I don’t know how many people remember Joe Brooks, but he died this past weekend. He was a jingle writer and the composer who wrote “You Light Up My Life,” the song that made Debby Boone famous. That was good song, but it got overplayed and overused and became almost banal before we got bored and moved on. But I remember Joe Brooks for an obscure, sappy movie he made and starred in called If Ever I See You Again. The acting was…not good, the premise rather silly and sophomoric, but in 1978, I went to see that movie six times in the few weeks it played in my town. I went all alone to the afternoon matinee. I never discussed it with anyone or invited anyone to come along—those afternoons in the dark theater were my epiphany as a romance writer.
It wasn’t that Brooks was a good actor, he wasn’t—he was a song writer. It certainly wasn’t the storyline or the dialogue or even the beautiful California scenery. But something in Joe Brooks touched the writer in me. I’d set my fiction writing aside and was running an antiques business and writing articles for a local magazine. But the romance writing was there…waiting.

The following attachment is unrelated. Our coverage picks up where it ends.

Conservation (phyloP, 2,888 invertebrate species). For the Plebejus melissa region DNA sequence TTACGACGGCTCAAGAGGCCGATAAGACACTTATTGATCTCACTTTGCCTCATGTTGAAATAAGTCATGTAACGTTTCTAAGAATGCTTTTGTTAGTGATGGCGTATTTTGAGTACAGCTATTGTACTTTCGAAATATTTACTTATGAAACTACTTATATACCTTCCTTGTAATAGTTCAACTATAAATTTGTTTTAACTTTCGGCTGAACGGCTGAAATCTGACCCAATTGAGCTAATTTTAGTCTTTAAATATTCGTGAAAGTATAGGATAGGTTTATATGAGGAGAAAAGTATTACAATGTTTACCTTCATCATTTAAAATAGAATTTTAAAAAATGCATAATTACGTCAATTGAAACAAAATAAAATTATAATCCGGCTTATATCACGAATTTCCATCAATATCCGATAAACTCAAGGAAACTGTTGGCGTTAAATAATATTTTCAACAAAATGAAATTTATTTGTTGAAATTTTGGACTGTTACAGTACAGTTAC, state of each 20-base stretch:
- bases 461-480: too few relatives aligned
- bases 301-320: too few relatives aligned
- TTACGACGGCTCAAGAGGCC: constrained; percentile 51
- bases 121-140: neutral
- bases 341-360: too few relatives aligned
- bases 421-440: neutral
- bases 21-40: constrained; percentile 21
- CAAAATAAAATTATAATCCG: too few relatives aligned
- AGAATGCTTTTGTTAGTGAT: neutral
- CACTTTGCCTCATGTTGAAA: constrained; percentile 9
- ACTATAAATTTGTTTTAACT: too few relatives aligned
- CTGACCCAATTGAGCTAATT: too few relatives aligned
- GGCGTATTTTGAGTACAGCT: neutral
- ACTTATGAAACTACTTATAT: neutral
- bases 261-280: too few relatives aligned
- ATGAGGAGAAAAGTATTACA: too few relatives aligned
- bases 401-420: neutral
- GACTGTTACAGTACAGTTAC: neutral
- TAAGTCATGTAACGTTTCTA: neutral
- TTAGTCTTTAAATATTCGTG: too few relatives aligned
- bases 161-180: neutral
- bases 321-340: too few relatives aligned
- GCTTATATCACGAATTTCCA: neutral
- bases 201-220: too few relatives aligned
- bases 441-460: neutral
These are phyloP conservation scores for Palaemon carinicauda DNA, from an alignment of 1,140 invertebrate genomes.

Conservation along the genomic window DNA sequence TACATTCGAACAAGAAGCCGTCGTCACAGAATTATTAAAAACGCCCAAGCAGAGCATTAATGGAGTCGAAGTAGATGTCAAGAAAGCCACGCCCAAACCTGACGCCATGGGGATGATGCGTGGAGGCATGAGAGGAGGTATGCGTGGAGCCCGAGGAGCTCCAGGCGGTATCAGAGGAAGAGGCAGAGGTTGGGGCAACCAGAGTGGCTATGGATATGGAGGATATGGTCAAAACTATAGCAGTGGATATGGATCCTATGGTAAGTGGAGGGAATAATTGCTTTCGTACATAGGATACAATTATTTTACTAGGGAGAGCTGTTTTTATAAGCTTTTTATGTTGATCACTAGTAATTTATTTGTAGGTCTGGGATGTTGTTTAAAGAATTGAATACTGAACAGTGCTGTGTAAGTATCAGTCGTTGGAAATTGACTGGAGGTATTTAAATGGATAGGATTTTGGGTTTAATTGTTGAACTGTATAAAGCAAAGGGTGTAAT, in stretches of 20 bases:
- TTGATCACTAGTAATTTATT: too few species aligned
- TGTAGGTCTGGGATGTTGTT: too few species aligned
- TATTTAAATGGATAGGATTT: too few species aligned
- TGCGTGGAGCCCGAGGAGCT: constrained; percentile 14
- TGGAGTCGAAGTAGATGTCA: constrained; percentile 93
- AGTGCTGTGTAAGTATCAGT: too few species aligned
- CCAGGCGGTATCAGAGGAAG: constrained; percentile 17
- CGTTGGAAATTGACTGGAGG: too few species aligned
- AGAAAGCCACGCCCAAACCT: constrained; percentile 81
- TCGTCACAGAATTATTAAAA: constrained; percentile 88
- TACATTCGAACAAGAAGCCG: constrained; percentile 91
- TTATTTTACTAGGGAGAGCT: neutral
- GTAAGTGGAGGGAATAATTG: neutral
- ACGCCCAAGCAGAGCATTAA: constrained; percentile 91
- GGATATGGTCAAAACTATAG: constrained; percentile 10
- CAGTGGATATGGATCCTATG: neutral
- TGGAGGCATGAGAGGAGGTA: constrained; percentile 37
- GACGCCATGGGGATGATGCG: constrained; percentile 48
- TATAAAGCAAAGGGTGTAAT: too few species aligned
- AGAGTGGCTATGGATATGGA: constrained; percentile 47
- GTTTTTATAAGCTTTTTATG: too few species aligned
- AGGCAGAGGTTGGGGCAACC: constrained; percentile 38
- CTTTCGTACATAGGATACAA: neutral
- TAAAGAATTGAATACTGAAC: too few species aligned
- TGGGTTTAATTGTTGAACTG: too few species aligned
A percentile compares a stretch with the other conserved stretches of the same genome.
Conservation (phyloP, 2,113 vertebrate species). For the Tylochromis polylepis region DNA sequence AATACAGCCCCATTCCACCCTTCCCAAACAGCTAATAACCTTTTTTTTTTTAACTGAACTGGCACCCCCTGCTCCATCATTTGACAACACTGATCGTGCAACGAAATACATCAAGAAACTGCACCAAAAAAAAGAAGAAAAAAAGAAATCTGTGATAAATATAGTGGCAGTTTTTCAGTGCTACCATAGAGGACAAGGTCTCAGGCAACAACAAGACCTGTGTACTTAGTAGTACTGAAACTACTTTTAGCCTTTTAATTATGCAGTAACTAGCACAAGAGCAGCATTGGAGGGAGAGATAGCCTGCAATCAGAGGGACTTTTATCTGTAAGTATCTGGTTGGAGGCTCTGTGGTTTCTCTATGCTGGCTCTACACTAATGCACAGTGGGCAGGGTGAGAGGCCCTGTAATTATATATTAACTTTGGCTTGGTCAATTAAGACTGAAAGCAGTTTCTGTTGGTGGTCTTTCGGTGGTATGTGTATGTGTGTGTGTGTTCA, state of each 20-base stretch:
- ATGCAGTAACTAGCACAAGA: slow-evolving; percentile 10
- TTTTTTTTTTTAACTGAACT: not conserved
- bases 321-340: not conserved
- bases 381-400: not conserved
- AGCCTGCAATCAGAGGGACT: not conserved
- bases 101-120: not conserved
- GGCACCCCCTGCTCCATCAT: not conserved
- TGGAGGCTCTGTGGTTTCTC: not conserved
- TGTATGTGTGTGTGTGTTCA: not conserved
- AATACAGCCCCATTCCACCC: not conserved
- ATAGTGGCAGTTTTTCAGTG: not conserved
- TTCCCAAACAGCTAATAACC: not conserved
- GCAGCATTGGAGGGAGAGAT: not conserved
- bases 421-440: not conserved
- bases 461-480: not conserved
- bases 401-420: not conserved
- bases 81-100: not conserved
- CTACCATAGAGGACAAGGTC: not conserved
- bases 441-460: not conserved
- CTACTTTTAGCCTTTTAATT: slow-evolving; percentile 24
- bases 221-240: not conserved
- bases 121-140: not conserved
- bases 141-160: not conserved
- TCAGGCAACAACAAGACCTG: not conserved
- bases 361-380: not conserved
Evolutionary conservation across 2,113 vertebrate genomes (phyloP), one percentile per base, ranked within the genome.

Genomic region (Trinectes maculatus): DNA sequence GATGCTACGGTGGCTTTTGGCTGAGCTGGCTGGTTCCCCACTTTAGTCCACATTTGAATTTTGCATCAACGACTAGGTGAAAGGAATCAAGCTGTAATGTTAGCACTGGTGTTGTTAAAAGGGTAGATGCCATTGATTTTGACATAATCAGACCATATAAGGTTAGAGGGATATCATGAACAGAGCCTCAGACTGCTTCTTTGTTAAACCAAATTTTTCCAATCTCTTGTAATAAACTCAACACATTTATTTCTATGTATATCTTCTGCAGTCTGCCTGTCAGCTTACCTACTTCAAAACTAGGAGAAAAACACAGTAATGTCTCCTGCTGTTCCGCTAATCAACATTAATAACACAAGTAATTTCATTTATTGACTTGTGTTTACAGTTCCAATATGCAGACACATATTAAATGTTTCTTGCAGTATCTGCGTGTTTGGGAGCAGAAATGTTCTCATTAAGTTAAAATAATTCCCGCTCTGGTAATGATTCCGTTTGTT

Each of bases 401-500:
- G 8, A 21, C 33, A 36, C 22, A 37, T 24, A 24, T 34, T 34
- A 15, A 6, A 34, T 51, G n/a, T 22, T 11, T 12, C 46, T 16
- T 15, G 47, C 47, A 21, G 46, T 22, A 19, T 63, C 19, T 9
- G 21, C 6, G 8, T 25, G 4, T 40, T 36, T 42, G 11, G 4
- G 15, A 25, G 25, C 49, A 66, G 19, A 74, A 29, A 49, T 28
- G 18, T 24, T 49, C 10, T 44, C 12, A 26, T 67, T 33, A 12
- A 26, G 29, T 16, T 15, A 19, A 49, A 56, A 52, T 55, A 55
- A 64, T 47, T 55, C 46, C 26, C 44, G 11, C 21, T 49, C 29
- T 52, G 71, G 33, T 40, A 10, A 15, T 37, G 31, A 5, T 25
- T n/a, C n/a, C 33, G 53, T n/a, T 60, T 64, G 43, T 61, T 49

In the movie, when he stood in front of the orchestra, conducting the title song—a love song he’d written for a woman he’d lost, his expression touched me and I knew I’d found the hero of my first novel. www.youtube.com/watch?v=QQTOcdU88fg&feature=related Now as it happens, that hero didn’t get written for another nineteen years and in those years, Joe Brooks’s life took a sad turn. But he floated in my subconscious—a conductor, tall and lanky and gentle and artistic.
Joe Brooks was the inspiration for Liam, the symphony conductor hero in my first novel. Not the troubled 73-year-old Joe Brooks who took his own life, but rather the sensitive young conductor from one five-minute scene in If Ever I See You Again, and I’m sad for losing him. Now that he’s gone, all I really want to remember about Joe Brooks is that, in those brief moments of that silly 1978 film, he inspired my first hero. You never know, do you, how odd little moments in life will affect you or set your creative juices flowing?
Rest in peace, Joe.